Rating: 5/10.
Gore: 5/10.
Number of views: 1.



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Brain Twisters (1991)

BRAIN TWISTERS is Saturday afternoon network Horror. It is virtually bloodless, with a few tame murders and a clean, fun for the family script. Snore. A group of college students are entered into a series of experiments where they must watch the worst looking video games I have ever seen. After, they kill people. Then it's over. In a sense, it is a Slasher movie, since it has several people murdering their peers, but in another sense, it's a stinking pile of crap that no one should ever confuse with the gratuitous and gory 80s. It is the vanilla ice cream cone of Horror. Uninspired acting by all, uneventful plot, nothing to recommend here.

Rating: 4/10.
Gore: 1/10.
Number of views: 1.



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And Soon The Darkness (1970)

While this British Horror entry certainly takes its time in establishing its characters and crafting its tension, the patient viewer will be paid off with a beautifully shot and entirely suspenseful thriller! Two English girls are making a biking tour of France when they decide to separate for a few hours. When one returns to find the other, she finds their resting place deserted. She is then approached by a charming Frenchman who stops to see if he can help, but she soon discovers that he knows more than he is letting on to. What follows is a brilliant murder mystery where everyone in a small village is found suspect. It is all the more alarming that none of the French characters are subtitled, since it is impossible to tell if they are friend or foe. The story structure keeps the audience guessing at every turn, throwing a new curve just when the viewer thinks they have found the killer. On top of the keen visuals, a sinister score heightens the suspense, striking an ominous chord even in the more mild scenes. Themes of rape and murder are handled with the utmost subtlety, since the acts are only alluded two while showing nothing on screen. This allowed the film to achieve all of the gut-wrenching terror above will earning itself a PG rating! The film is sure to have influenced Dutch director George Sluizer in many ways, as DARKNESS also shares a great deal of similarities in character and tone to SPOORLOOS. Though this one is difficult to get your hands on, it is well worth seeking out and comes highly recommended!

Rating: 9/10.
Number of views: 1.



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MoH: Sick Girl (2005)

Masters of Horror: "Sick Girl"
Season 1, Episode 10
Directed by: Lucky McKee

After an entomologist receives an unidentified specimen from an unknown sender on her porch, the creepy bug gets loose in her apartment and begins infesting her new lesbian lover. As it continues to feed, it causes a dramatic increase in her aggression as well as some unseen mutations.. Angela Bettis and Erin Brown are so intentionally awkward and unnatural that it is impossible to ever buy into the film completely, but they are both enjoyable on screen however strange they may appear. While SICK GIRL is a quirky and fun entry in the Masters of Horror anthology, it is ultimately a forgettable gross-out flick that gets its kicks out of being perverse. The film pushes "weird" to a whole new level, and it is such an unexpected story to use as a metaphor for souring a new relationship by spending too much time with the person. McKee still demonstrates the same crisp visual style that set him apart in MAY and THE WOODS, it is mainly the scripting and characters that detract from this episode. I still like watching it, but it is sure to turn off many Horror fans.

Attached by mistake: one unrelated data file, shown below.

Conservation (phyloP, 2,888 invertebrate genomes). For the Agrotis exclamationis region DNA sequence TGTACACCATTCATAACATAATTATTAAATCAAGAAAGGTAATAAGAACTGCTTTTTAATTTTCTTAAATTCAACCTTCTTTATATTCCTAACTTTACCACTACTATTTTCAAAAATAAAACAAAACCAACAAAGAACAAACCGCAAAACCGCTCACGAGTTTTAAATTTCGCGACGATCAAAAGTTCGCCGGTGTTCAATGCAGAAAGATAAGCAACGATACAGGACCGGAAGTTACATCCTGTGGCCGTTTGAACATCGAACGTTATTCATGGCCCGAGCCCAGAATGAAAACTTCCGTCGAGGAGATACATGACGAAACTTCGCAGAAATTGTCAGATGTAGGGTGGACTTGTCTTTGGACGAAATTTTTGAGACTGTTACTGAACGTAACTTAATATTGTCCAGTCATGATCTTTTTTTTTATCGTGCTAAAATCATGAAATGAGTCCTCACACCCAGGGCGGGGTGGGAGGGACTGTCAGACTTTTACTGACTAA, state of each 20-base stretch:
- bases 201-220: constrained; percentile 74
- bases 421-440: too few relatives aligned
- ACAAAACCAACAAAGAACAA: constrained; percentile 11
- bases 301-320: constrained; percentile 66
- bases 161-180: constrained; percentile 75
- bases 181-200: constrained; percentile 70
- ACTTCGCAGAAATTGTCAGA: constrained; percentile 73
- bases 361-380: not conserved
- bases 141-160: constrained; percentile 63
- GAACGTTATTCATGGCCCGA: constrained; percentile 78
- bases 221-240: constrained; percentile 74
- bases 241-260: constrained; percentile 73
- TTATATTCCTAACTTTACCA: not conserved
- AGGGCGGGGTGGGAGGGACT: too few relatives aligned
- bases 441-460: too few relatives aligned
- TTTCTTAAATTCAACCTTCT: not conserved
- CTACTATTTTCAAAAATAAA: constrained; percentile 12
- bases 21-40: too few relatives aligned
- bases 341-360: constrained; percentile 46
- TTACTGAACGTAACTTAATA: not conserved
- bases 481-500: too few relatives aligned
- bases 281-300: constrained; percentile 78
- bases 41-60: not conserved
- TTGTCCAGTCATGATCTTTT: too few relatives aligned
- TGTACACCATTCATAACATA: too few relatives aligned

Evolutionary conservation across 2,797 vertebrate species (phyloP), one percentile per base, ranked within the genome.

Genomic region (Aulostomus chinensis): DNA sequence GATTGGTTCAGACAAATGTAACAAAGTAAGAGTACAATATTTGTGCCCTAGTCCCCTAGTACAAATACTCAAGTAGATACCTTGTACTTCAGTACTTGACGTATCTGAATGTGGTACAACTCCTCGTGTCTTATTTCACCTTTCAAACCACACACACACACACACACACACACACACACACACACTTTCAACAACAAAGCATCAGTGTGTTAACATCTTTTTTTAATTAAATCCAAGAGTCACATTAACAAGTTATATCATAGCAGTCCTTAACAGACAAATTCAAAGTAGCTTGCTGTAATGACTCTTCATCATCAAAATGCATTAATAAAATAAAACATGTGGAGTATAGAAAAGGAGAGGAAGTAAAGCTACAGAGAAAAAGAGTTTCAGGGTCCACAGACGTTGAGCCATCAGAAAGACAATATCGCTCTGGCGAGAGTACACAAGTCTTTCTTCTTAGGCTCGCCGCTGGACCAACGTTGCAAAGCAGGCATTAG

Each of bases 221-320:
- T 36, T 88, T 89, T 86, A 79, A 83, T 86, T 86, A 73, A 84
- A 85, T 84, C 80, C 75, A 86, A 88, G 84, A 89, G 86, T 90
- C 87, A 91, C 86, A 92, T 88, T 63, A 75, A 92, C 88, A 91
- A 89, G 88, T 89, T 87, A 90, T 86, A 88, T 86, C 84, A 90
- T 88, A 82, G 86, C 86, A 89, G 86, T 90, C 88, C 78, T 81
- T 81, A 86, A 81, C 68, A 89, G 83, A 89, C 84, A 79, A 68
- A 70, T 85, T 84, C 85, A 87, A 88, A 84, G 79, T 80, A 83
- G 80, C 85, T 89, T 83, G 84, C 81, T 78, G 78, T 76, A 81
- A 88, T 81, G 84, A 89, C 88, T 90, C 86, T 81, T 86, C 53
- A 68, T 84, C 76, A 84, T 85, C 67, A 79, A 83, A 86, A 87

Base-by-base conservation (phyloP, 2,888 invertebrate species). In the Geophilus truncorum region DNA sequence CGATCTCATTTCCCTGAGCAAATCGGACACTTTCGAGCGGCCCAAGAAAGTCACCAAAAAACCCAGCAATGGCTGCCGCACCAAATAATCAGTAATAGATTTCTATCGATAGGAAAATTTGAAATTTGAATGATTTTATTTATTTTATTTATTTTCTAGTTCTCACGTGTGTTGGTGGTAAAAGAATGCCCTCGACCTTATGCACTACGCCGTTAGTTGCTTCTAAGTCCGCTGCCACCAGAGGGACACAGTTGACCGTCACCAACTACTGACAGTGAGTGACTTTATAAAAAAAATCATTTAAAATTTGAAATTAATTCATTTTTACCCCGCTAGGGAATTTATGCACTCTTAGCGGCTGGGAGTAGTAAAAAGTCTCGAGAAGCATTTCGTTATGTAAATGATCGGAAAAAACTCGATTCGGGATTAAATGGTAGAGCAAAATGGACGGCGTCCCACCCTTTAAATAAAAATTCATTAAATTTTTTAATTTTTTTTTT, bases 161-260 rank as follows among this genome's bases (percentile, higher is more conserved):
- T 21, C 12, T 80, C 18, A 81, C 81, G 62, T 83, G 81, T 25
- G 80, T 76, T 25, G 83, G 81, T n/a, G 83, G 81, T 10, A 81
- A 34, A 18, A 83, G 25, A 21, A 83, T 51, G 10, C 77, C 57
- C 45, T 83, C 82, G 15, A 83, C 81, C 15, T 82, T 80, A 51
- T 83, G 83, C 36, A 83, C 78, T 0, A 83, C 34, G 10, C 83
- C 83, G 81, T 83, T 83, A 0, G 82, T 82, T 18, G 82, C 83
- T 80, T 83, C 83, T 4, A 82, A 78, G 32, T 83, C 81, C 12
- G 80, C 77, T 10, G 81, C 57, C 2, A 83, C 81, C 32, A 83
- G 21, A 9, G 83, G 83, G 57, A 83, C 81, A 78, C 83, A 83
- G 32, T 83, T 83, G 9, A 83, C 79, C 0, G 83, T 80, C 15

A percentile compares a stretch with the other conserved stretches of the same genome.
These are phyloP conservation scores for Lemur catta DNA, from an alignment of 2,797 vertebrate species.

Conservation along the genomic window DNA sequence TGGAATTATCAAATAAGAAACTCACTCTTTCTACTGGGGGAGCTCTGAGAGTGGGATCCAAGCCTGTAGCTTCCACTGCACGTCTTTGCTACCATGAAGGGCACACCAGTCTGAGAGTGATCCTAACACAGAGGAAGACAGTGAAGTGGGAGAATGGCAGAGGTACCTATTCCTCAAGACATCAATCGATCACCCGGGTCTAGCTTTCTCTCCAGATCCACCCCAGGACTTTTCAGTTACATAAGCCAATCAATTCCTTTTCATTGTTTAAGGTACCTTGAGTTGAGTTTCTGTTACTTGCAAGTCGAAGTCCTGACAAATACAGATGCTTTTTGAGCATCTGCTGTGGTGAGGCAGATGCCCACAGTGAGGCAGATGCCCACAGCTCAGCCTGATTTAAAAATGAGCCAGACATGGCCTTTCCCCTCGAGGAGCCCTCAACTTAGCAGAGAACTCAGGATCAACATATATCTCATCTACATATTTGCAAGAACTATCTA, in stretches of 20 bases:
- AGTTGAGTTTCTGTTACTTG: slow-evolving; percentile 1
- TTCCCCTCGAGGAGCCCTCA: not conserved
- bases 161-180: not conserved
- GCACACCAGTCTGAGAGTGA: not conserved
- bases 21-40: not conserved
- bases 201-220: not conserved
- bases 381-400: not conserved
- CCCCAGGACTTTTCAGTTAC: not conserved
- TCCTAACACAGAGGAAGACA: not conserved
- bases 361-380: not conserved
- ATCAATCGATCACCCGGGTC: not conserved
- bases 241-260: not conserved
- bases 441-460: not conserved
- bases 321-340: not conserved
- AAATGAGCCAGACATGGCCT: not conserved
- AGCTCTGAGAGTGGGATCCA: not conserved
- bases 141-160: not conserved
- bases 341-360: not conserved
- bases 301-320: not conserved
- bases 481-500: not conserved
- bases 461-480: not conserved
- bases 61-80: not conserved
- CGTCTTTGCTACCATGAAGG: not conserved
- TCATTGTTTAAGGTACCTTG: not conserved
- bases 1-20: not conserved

Rating: 7/10.
Number of views: 5.



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Friday, January 8, 2010

The Devil's Backbone (2001)

Years before his Oscar-winning PAN'S LABYRINTH, Guillermo del Toro struck international success with his smaller but equally impressive THE DEVIL'S BACKBONE. Del Toro's third entry offers all of the same dark fantasy elements present in the later film without being as overstated. In the midst of a war-torn Spain, a small orphanage serves as the last refuge for a group of students and their rebel teachers. The young newcomer, Carlos, begins receiving ominous prophecies from the spirit of another boy who had gone missing. The being warns him that many of the students will soon be killed, but will their fate come at the hands of the war or the internal greed and strife found within their isolated retreat? Del Toro demonstrates more of his amazing visual style, combining rich color filters and backgrounds with fluid camera movements. The scares are all soft and subtle, with the true horror lying in the hearts of men rather than the supernatural (a common theme in each of his films). It is the evils of war, greed, disloyalty, and despair that are the most frightening. There are numerous ever-present dangers throughout the script that also lock the audience into a state of perpetual suspense: in addition to the whispered rumors of Santi, the "one who sighs", the fear of discovery as two of the characters engage in a secret affair is never out of mind, and a de-activated bomb that was dropped in the center of the courtyard serves as a constant reminder of the encroaching war. The significance of the title lies in superstitious beliefs and false hopes, themes that also engulf every aspect of the film. As Dr. Casares tells Carlos after Carlos approaches him about the ghost, to believe in ghosts is to believe in silly superstition; however, we soon find out that Dr. Casares, a man of science, places just as much faith in 'silly superstitions' by taking a magic elixir to try to cure his impotence. The roles of these superstitions are absolutely integral to the plot. Carlos must believe in the ghost of Santi in order to find the strength within himself to defeat the film's villain, just as Dr. Casares must drink the elixir in order to find the strength to continue on despite the impossible odds. The multi-layered themes and superior storytelling are only further accentuated by the outstanding performances found in a winning cast. THE DEVIL'S BACKBONE rivals Guillermo del Toro's masterful work in PAN's LABYRINTH, and is considered by many to be his defining work. It is an immediate Horror classic, and a must see for every fan.